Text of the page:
Prime Minister and leader of the Social-Democrats party Johanna Sigurdardottir (L and on screen) answers journalists question during a press conference in Reykjavik on April 25, 2009. Iceland's general election got underway Saturday seven months after the country's economic collapse, with voters expected to snub the party seen as responsible for the crisis in favour of the interim leftist government. Public opinion polls have suggested a comfortable victory for the pro-EU Social Democratic Party, led by Prime Minister Johanna Sigurdardottir, and its junior coalition partner the Left Green Movement. AFP PHOTO OLIVIER MORIN. (Photo credit should read OLIVIER MORIN/AFP/Getty Images)

  • 5. Austria

    Austria Federal Chancellor Werner Faymann addresses journalists as he arrives for an informal dinner gathering European Union (EU) heads of State or government on the eve of an European Union summit at the EU headquarters on December 8, 2011 in Brussels. AFP PHOTO / JEAN-CHRISTOPHE VERHAEGEN (Photo credit should read JEAN-CHRISTOPHE VERHAEGEN/AFP/Getty Images)

  • 3. Estonia

    Estonian President Toomas Hendrik Ilves (L) and his Finnish counterpart Tarja Halonen hold a press conference as they meet in Helsinki on October 17, 2011. AFP PHOTO / LEHTIKUVA / Vesa Moilanen *** FINLAND OUT *** (Photo credit should read VESA MOILANEN/AFP/Getty Images)

  • 3. Netherlands

    Journalists film as International Criminal Court Chief Prosecutor Luis Moreno Ocampo gives a press conference at the International Criminal Court in the Hague, on January 24, 2012 one day after the ICC ruled that Kenya's deputy prime minister and another presidential hopeful are among four suspects who should be tried over deadly post-poll unrest four years ago. Kenya's President Mwai Kibaki appealed for calm in the east African country amid fears the Hague-based court's anxiously awaited confirmation of charges hearing could revive ethnic and political tensions. AFP PHOTO / ANP - MARCEL ANTONISSE netherlands out - belgium out (Photo credit should read MARCEL ANTONISSE/AFP/Getty Images)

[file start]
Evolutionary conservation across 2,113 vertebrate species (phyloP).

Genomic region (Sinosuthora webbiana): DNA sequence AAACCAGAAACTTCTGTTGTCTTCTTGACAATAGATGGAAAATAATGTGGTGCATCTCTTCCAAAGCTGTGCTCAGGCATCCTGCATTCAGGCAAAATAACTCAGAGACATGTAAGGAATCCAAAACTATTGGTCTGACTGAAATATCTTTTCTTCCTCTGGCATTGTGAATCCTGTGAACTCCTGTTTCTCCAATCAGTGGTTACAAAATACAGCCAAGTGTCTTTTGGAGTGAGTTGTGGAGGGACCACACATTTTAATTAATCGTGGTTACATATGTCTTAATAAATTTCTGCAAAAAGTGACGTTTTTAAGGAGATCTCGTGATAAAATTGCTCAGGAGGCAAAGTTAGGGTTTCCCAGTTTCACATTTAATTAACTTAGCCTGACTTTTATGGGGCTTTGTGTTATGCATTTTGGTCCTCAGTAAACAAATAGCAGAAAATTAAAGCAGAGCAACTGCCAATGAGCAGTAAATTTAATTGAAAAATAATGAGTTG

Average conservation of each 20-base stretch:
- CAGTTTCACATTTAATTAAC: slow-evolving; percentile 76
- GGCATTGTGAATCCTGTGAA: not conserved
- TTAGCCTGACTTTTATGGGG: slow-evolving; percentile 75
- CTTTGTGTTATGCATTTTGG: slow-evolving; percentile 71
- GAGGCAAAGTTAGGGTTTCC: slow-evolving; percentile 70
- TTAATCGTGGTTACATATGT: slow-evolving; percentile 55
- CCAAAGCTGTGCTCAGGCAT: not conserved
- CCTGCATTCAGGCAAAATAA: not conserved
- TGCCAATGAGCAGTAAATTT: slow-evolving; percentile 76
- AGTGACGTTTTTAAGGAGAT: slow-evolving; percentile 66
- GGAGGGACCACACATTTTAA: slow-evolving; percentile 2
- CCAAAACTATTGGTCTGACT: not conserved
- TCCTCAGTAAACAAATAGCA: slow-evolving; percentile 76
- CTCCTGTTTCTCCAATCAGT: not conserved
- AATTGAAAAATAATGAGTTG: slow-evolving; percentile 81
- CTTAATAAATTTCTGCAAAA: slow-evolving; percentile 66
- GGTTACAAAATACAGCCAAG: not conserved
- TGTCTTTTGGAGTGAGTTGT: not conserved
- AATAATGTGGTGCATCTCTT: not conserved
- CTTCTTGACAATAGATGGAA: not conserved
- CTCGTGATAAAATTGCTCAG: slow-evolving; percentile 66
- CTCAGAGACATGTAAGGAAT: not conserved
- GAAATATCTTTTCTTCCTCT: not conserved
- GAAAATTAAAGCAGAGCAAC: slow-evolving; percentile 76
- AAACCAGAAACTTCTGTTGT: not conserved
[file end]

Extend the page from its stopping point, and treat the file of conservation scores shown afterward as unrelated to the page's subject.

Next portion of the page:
• 1. Norway

    Journalists wait in line for a final security check in the court house in Oslo on November 14, 2011 before the hearing for of Anders Behring Breivik. Anders Behring Breivik, a 32-year-old rightwing extremist being held at the high-security Ila prison near Oslo, is scheduled to appear before a judge at the Oslo district court on Monday for a hearing on the extension of his custody for 12 more weeks. AFP Photo / Berit Roald / Scanpix Norway (Photo credit should read BERIT ROALD/AFP/Getty Images)

  • 1. Finland

    Journalists taste a 200-year-old champagne, on November 17, 2010 in Mariehamn. Finnish officials pop the cork of a 200-year-old bottle of champagne, after 70 bottles of what is believed to be the world's oldest bubbly were discovered on July 2010 in a shipwreck, at a depth of fifty meters, southeast of Mariehamn, on the southwestern Finnnish Aaland Islands of the Baltic Sea. AFP PHOTO/JONATHAN NACKSTRAND (Photo credit should read JONATHAN NACKSTRAND/AFP/Getty Images)